The use of nucleic-acid probe identification systems was a one step ahead in the rapid identification of mycobacterium species of M. tuberculosis complex, M. avium complex, M. avium, M. intracellulare, M. kansasii, and M. gordonae and also other nontuberculous mycobacteria (NTM) in culture because the result can be obtained after 2 hours [10, 12]. But the sensitivity and specificity of this probe technology will only approximate 100% if there are more than 100 mycobacteria present in the sample, except for M. kansasii (87%) [12]. Thus, these probes are not sensitive enough to be used directly in clinical specimens like sputum. Also, it still needs to be confirmed by other conventional detection methods such as biochemical test and molecular tests to able to identify the species identity within the M. tuberculosis complex, such as for M. microti, M. bovis, M. bovis of BCG,, M. canettii, and M. africanum [10]. There has been extensive research to design an identification system for ribosomal RNA/DNA fingerprinting and for development of probes that targeting specific rRNA, ribosomal DNA, spacer and flanking sequences of various types of mycobacterium species including M. tuberculosis, M. leprae, M. avium, M. gardonae, etc [12, 13]. Those rRNA targeting probes are 10-100 fold more sensitive than DNA targeting. However, since the lowest detection limit is still around 100 organisms. it still needs more evaluation before it can be applied to clinical specimens [12].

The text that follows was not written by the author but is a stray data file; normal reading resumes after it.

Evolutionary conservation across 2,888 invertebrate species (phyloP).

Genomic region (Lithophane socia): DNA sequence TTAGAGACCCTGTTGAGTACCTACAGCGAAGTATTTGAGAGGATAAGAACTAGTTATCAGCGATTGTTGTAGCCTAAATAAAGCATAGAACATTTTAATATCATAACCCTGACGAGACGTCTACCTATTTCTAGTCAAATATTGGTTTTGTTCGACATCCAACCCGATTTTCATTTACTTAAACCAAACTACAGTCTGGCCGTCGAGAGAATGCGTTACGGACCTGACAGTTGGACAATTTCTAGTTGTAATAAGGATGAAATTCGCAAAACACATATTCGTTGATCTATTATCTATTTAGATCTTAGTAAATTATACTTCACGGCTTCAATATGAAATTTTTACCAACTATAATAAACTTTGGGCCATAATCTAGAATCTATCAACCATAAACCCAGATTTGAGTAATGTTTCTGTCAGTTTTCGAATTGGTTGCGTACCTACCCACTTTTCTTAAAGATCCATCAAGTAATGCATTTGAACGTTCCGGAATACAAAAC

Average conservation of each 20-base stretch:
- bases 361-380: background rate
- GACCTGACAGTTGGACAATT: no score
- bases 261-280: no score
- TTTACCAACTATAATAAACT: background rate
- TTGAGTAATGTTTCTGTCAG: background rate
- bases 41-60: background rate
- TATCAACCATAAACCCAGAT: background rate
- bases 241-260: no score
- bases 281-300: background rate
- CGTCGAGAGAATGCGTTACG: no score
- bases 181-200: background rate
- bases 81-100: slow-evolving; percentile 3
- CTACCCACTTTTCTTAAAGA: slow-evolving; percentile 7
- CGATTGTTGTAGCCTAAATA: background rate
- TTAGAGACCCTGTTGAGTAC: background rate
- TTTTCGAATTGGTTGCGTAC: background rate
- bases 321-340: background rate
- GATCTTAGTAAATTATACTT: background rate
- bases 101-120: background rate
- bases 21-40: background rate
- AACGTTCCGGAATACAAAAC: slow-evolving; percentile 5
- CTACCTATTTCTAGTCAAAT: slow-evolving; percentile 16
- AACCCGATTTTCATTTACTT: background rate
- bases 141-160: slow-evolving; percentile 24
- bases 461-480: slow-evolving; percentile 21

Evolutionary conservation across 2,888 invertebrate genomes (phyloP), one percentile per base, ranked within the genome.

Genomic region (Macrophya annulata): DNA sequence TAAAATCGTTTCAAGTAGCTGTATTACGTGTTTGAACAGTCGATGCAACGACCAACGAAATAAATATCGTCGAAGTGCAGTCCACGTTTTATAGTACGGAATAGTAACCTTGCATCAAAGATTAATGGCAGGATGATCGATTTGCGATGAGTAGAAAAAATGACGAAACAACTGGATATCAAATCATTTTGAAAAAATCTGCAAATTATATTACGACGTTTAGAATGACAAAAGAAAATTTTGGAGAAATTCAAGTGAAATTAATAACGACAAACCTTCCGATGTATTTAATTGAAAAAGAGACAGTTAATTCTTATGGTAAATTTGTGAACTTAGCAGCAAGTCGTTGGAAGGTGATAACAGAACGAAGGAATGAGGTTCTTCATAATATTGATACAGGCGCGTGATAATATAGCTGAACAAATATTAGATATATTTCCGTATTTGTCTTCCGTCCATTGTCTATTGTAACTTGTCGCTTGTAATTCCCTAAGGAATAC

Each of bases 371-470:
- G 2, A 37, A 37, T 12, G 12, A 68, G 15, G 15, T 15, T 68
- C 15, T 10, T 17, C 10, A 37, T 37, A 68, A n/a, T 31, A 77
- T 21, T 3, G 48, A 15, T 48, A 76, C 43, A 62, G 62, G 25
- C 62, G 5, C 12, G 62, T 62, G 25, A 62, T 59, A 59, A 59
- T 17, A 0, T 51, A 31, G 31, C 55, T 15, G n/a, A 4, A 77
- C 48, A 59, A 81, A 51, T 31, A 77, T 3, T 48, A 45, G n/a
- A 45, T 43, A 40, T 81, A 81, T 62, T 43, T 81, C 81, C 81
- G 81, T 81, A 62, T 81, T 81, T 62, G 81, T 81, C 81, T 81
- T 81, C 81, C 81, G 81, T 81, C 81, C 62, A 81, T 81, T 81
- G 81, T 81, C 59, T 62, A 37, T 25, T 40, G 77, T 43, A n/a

Several techniques based on polymerase chain reaction (PCR) and isothermal amplification assay have been developed [7-10, 12]. Various researchers have described the rapid detection of M. tuberculosis by PCR, and many have reported a high sensitivity in detecting M. tuberculosis in clinical samples by means of DNA amplifications [7, 14]. Such techniques involve amplification of specific gene regions followed by hybridization with species specific primers, and also frequently followed by sequencing and or restriction fragment length polymorphism (RFLP) analysis [12]. RFLP is still most widely used in clinical microbiology laboratories due to its simplicity and lower costs than PCR Sequencing [12]. Multiplex PCR has been used to detect M. tuberculosis complex bacteria and other mycobacterium. This technique is based on the amplification of the most widely used specific insertion sequences IS6110 and 16S [7-9]. Based on our experience, multiplex PCR has sensitivity up to 81.62% with negative predictive value up to 79.51% [7]. Nevertheless, taking into account the “simple and economical” issue this technique is probably not suited for most of the countries with a high tuberculosis burden [11]. Other rapid molecular amplification detection method which is being used in our laboratory is multiplex PCR-reverse cross blot hybridization, which can be modified to identify multiple species of mycobacteria at one time by using a specific probe for each species. Compared to the culture and microscopic method, this technique had a sensitivity of 86.03%, negative predictive value of 82.41% and it can be applied to detect NTM [7]. The multiplex PCR reverse cross blot hybridization technique is more complicated than conventional multiplex PCR; but it can detect considerably more NTM species such as M. avium, M. intracellulare, M. kansasii, M. fortuitum, M. chelonae, M. genavense and M. smegmatis (Fig. 1) [7].